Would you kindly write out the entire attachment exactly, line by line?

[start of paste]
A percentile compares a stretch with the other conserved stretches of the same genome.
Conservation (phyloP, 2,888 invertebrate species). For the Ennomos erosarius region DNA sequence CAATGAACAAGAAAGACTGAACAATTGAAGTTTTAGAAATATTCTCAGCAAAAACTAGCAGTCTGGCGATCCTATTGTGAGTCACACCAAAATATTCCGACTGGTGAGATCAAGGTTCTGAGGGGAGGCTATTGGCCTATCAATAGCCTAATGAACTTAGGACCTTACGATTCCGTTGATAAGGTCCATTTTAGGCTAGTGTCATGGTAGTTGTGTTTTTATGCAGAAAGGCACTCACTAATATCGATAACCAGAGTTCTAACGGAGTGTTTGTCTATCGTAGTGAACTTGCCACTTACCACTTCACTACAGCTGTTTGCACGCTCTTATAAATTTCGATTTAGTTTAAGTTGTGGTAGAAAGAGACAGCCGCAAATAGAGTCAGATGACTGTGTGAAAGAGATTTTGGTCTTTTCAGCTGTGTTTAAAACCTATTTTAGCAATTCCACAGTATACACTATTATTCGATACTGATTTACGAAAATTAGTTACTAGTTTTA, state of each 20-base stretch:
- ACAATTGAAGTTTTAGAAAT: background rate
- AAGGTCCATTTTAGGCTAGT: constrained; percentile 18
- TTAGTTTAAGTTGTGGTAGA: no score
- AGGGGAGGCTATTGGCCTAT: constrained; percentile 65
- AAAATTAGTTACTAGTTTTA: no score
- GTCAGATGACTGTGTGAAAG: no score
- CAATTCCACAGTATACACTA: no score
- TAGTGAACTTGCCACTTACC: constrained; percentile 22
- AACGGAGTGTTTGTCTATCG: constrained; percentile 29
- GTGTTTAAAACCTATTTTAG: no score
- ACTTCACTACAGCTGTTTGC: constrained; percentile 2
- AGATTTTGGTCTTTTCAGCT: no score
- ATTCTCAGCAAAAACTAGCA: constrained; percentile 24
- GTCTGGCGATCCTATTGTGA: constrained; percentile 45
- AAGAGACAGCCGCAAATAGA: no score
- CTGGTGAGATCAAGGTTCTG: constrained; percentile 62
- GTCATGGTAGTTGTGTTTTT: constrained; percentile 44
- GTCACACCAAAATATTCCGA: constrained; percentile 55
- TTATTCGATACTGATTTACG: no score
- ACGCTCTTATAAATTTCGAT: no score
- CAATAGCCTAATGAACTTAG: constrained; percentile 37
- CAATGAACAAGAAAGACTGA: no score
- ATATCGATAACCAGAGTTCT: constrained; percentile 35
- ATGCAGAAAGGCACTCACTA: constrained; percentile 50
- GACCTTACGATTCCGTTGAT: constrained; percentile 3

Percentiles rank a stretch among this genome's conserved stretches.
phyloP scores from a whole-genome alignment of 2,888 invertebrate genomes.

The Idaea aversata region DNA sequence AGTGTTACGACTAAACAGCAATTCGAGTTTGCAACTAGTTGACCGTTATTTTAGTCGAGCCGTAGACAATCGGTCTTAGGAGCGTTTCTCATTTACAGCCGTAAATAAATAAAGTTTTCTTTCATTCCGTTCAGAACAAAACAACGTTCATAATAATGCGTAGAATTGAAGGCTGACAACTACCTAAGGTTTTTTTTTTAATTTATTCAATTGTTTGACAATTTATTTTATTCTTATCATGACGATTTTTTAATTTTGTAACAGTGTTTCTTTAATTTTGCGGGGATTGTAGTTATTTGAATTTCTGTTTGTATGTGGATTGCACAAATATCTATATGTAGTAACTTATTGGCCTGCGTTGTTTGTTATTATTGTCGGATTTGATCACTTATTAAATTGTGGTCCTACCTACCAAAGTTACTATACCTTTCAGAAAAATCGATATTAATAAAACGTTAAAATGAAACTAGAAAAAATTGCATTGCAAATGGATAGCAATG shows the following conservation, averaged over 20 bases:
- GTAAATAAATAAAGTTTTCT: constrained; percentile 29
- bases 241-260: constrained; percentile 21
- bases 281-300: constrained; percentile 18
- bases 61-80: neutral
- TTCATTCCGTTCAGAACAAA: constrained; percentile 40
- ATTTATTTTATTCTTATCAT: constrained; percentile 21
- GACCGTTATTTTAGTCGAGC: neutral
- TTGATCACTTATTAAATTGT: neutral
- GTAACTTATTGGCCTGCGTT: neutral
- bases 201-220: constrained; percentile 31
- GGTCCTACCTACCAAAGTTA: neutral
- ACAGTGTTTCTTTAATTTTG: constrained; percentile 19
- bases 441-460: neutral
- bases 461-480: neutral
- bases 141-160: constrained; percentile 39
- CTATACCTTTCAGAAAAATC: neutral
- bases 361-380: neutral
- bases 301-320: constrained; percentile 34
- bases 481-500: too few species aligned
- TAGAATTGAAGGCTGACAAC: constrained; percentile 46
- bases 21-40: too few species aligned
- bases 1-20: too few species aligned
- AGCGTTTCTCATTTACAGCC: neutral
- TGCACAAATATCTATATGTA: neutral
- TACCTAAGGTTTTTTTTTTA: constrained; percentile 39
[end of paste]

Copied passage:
A percentile compares a stretch with the other conserved stretches of the same genome.
Conservation (phyloP, 2,888 invertebrate species). For the Ennomos erosarius region DNA sequence CAATGAACAAGAAAGACTGAACAATTGAAGTTTTAGAAATATTCTCAGCAAAAACTAGCAGTCTGGCGATCCTATTGTGAGTCACACCAAAATATTCCGACTGGTGAGATCAAGGTTCTGAGGGGAGGCTATTGGCCTATCAATAGCCTAATGAACTTAGGACCTTACGATTCCGTTGATAAGGTCCATTTTAGGCTAGTGTCATGGTAGTTGTGTTTTTATGCAGAAAGGCACTCACTAATATCGATAACCAGAGTTCTAACGGAGTGTTTGTCTATCGTAGTGAACTTGCCACTTACCACTTCACTACAGCTGTTTGCACGCTCTTATAAATTTCGATTTAGTTTAAGTTGTGGTAGAAAGAGACAGCCGCAAATAGAGTCAGATGACTGTGTGAAAGAGATTTTGGTCTTTTCAGCTGTGTTTAAAACCTATTTTAGCAATTCCACAGTATACACTATTATTCGATACTGATTTACGAAAATTAGTTACTAGTTTTA, state of each 20-base stretch:
- ACAATTGAAGTTTTAGAAAT: background rate
- AAGGTCCATTTTAGGCTAGT: constrained; percentile 18
- TTAGTTTAAGTTGTGGTAGA: no score
- AGGGGAGGCTATTGGCCTAT: constrained; percentile 65
- AAAATTAGTTACTAGTTTTA: no score
- GTCAGATGACTGTGTGAAAG: no score
- CAATTCCACAGTATACACTA: no score
- TAGTGAACTTGCCACTTACC: constrained; percentile 22
- AACGGAGTGTTTGTCTATCG: constrained; percentile 29
- GTGTTTAAAACCTATTTTAG: no score
- ACTTCACTACAGCTGTTTGC: constrained; percentile 2
- AGATTTTGGTCTTTTCAGCT: no score
- ATTCTCAGCAAAAACTAGCA: constrained; percentile 24
- GTCTGGCGATCCTATTGTGA: constrained; percentile 45
- AAGAGACAGCCGCAAATAGA: no score
- CTGGTGAGATCAAGGTTCTG: constrained; percentile 62
- GTCATGGTAGTTGTGTTTTT: constrained; percentile 44
- GTCACACCAAAATATTCCGA: constrained; percentile 55
- TTATTCGATACTGATTTACG: no score
- ACGCTCTTATAAATTTCGAT: no score
- CAATAGCCTAATGAACTTAG: constrained; percentile 37
- CAATGAACAAGAAAGACTGA: no score
- ATATCGATAACCAGAGTTCT: constrained; percentile 35
- ATGCAGAAAGGCACTCACTA: constrained; percentile 50
- GACCTTACGATTCCGTTGAT: constrained; percentile 3

Percentiles rank a stretch among this genome's conserved stretches.
phyloP scores from a whole-genome alignment of 2,888 invertebrate genomes.

The Idaea aversata region DNA sequence AGTGTTACGACTAAACAGCAATTCGAGTTTGCAACTAGTTGACCGTTATTTTAGTCGAGCCGTAGACAATCGGTCTTAGGAGCGTTTCTCATTTACAGCCGTAAATAAATAAAGTTTTCTTTCATTCCGTTCAGAACAAAACAACGTTCATAATAATGCGTAGAATTGAAGGCTGACAACTACCTAAGGTTTTTTTTTTAATTTATTCAATTGTTTGACAATTTATTTTATTCTTATCATGACGATTTTTTAATTTTGTAACAGTGTTTCTTTAATTTTGCGGGGATTGTAGTTATTTGAATTTCTGTTTGTATGTGGATTGCACAAATATCTATATGTAGTAACTTATTGGCCTGCGTTGTTTGTTATTATTGTCGGATTTGATCACTTATTAAATTGTGGTCCTACCTACCAAAGTTACTATACCTTTCAGAAAAATCGATATTAATAAAACGTTAAAATGAAACTAGAAAAAATTGCATTGCAAATGGATAGCAATG shows the following conservation, averaged over 20 bases:
- GTAAATAAATAAAGTTTTCT: constrained; percentile 29
- bases 241-260: constrained; percentile 21
- bases 281-300: constrained; percentile 18
- bases 61-80: neutral
- TTCATTCCGTTCAGAACAAA: constrained; percentile 40
- ATTTATTTTATTCTTATCAT: constrained; percentile 21
- GACCGTTATTTTAGTCGAGC: neutral
- TTGATCACTTATTAAATTGT: neutral
- GTAACTTATTGGCCTGCGTT: neutral
- bases 201-220: constrained; percentile 31
- GGTCCTACCTACCAAAGTTA: neutral
- ACAGTGTTTCTTTAATTTTG: constrained; percentile 19
- bases 441-460: neutral
- bases 461-480: neutral
- bases 141-160: constrained; percentile 39
- CTATACCTTTCAGAAAAATC: neutral
- bases 361-380: neutral
- bases 301-320: constrained; percentile 34
- bases 481-500: too few species aligned
- TAGAATTGAAGGCTGACAAC: constrained; percentile 46
- bases 21-40: too few species aligned
- bases 1-20: too few species aligned
- AGCGTTTCTCATTTACAGCC: neutral
- TGCACAAATATCTATATGTA: neutral
- TACCTAAGGTTTTTTTTTTA: constrained; percentile 39